Archives for posts with tag: lambert wilson

I’m going to be unfair to this movie, because I’ve read the novel by Irène Némirovsky, which is brilliant. Suite Française was written during the war, before Némirovsky was murdered by the Nazis, and, though unfinished, it has a much broader and clearer vision of humanity than the film does. It follows, among others, a middle-class family whose son is away at the fighting as they flee Paris, an aging bon-vivant who sticks to his champagne amid the German bombs, an absolutely awful matron of late middle age who values her silver more than people, and a young married lady in the country in whose house an officer of the Wehrmacht is billeted.

MV5BMTczMjg3MzQ0NF5BMl5BanBnXkFtZTgwMDYyNzY4NDE@._V1_UY268_CR4,0,182,268_AL_The movie, naturally, concentrates on the last grouping, because there’s the most smooching in it. Lucile Angellier (Michelle Williams) is unhappily married; luckily her husband is a POW, but unluckily her mother-in-law (Kristin Scott Thomas) is around to be unpleasant to her. When the Germans invade, Lieutenant Bruno von Falk (Matthias Schoenaerts) is put up in their house. He is polite, has a nice dog, and can play the piano. Lucile lacks a personality entirely.

Meanwhile, the mayor, Viscount Montmort (Lambert Wilson) and his wife (Harriet Walter) are trying to accommodate themselves to reality; a horrible German officer (Tom Schilling) is billeted on a farm belonging to the Labaries (Sam Riley and Ruth Wilson), which ends about as well as you’d think; a Jewish woman (Alexandra Maria Lara) and her daughter are…there.

This movie is stupid and melodramatic. You don’t need to add pathos to the Nazi invasion of France, or insulting inanities to Némirovsky’s novel. I suppose that, once one has hired the extremely handsome Mr. Schoenaerts, one feels he ought to be on screen, but every other story in the novel is more interesting than Lucile’s and Bruno’s, and less well-trodden.

Director: Saul Dibb
Rating: around PG-13
Length: 107 minutes
Score: 2/5

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It’s always hard to tell what’s going to happen in a movie about Ireland during the Troubles, or I guess at any other time, too. It might be completely miserable and heart-wrenching and make you watch someone’s fingernails get pulled out (The Wind that Shakes the Barley, e.g.), or it might be political and stirring (Michael Collins) or, apparently, it might be drippy and asinine, like The Last September.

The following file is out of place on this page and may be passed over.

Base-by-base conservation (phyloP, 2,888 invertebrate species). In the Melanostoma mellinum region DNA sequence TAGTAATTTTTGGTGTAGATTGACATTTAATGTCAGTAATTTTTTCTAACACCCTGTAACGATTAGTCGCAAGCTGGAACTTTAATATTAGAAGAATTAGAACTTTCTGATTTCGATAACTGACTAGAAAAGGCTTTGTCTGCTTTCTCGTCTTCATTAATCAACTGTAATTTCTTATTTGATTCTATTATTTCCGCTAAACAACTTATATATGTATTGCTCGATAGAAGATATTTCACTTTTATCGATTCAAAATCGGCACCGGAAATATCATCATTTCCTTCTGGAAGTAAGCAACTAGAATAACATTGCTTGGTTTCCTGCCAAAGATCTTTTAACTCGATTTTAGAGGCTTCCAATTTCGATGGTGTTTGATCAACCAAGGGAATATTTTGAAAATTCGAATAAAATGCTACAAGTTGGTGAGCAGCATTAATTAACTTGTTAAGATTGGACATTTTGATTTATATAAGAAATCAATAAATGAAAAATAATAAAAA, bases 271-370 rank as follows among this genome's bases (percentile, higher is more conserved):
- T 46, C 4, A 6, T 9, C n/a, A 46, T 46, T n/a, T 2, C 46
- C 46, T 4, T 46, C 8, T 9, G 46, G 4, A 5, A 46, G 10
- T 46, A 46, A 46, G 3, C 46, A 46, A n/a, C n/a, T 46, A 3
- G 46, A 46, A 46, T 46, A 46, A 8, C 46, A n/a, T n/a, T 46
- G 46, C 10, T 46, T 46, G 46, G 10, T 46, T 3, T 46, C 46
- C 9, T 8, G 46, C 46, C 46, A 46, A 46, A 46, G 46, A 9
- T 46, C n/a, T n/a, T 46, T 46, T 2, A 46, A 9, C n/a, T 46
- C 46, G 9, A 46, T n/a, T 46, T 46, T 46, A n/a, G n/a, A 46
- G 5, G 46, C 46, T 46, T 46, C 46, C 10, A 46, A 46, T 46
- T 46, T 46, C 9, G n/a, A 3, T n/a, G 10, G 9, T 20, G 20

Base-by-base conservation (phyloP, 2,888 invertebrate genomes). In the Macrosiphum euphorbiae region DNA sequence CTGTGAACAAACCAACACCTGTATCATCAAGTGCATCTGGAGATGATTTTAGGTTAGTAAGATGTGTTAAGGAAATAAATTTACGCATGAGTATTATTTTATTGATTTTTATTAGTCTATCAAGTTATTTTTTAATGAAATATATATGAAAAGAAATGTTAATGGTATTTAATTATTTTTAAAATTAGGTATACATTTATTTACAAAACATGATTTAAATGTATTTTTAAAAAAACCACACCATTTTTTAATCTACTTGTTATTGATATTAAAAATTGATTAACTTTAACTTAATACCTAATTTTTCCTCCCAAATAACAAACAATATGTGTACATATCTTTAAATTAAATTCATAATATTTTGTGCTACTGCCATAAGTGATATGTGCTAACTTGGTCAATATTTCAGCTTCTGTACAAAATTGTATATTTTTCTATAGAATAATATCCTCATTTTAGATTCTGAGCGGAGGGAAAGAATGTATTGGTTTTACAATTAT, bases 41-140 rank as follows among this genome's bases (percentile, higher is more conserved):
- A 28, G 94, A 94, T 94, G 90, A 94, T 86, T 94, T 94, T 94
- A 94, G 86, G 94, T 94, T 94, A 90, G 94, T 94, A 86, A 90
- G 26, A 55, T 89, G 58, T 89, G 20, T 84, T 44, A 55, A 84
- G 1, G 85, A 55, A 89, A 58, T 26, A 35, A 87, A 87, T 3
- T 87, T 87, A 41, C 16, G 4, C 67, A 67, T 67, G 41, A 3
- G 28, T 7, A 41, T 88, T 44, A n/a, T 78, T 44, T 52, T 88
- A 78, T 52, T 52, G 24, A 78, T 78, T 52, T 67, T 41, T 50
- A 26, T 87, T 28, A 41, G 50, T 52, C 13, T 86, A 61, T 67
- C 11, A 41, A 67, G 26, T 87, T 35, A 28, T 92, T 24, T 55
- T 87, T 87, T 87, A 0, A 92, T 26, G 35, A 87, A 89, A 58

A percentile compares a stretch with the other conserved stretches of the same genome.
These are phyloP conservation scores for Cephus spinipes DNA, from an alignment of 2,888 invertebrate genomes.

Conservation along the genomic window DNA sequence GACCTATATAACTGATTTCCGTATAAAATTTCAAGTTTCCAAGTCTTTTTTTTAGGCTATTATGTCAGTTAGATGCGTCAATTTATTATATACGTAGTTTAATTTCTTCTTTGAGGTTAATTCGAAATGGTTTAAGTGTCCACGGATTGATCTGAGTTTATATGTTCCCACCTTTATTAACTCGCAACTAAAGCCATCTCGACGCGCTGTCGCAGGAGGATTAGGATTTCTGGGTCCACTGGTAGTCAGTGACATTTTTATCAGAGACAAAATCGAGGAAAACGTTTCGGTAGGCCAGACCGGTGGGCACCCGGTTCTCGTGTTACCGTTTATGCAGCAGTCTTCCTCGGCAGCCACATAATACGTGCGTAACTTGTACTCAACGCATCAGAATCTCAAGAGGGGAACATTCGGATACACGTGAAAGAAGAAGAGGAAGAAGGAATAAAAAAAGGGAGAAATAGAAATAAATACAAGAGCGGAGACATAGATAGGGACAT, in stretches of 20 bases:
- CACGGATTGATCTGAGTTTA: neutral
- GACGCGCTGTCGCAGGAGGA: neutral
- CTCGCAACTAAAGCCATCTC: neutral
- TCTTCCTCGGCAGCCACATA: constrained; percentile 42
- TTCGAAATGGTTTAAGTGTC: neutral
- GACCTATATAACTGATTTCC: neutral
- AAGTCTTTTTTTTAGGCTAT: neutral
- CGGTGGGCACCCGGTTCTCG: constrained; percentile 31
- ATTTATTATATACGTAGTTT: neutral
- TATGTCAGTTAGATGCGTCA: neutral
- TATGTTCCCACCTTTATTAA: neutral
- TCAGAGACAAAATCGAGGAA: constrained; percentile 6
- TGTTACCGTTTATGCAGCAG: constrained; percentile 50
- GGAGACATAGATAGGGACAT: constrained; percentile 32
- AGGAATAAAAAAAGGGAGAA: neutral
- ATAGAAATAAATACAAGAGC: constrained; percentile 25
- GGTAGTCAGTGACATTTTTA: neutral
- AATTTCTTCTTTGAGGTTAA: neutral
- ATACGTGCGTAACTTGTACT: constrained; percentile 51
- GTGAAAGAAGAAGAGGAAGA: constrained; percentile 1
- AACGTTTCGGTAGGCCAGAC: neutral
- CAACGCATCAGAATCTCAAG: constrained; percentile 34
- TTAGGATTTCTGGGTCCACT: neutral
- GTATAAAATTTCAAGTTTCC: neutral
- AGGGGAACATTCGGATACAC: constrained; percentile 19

In this film, it is 1920, and Lord and Lady Naylor (Michael Gambon and Maggie Smith) are landed gentry in Ireland; their sympathies are with the English, as is entirely logical. Staying with them is their more-or-less orphaned niece, Lois (Keeley Hawes), whom a young British army officer (a Captain Colthurst, played by David Tennant with an efficient mustache) loves to distraction. Rounding out the house-party are Mr. and Mrs. Montmorency (Lambert Wilson and somebody) and Marda Norton (Fiona Shaw).

This could have been a moderately intelligent film about the death of empire, or what happens to people like the Naylors when their world ceases to exist, or even about the IRA. But it wasn’t. Instead it was a stupid movie about a love triangle, consisting of Lois, poor Colthurst, and a Peter Connelly (Gary Lydon), who might be a member of some revolutionary organization but generally seems to be a free-lance murderer. Now, I hate plots driven by love triangles, because they usually involve somebody being stupid or cruel or both, and so it’s hard to feel any empathy. And it’s worse when the love triangle is frankly absurd, as this one is. Lois apparently grew up with Peter, and harbors tender feelings, but all we see him do is shoot a Black & Tan in the head and try to rape Lois twice (maybe I misread the situation both times, but I don’t think so, and if I did… the director maybe should have made different choices). Now, Black & Tans were horrible, and this one was carefully set up to be hateful, but even so that’s not really a love affair with a future. Colthurst, for his part, is poor and comes from no family at all, but he’s very much in love with Lois and even his mustache is just achingly honest and dutiful.

So of course she prefers Peter, because she is an idiot, and of course she won’t actually give Colthurst his walking papers, because she is cruel, and of course this ends in literally the worst possible way, because, as I said, she is an idiot.

Otherwise Mr. Montmorency and Miss Norton are in love and it’s a bit sad, and Maggie Smith, as is apparently her job, refuses to believe that her world is changing.

Notes:

  • Lambert Wilson’s English is perfect. When he came onto the screen I thought, “He looks awfully French in general and like the Merovingian in particular but it couldn’t be he.” It is.
  • Keeley Hawes is always playing these parts, but she remains likable. Not here, obviously, but it won’t put me off her in future. Also, her fringe is a disaster.
  • Conversely, David Tennant has a lot of ground to make up with me, because “Doctor Who” became unbearable during his incumbency, but this helped, rather. He was just so lost looking and affecting. Well, and the uniform.

Director: Deborah Warner
Rating: R
Length: 103 min.
Score: 1/5.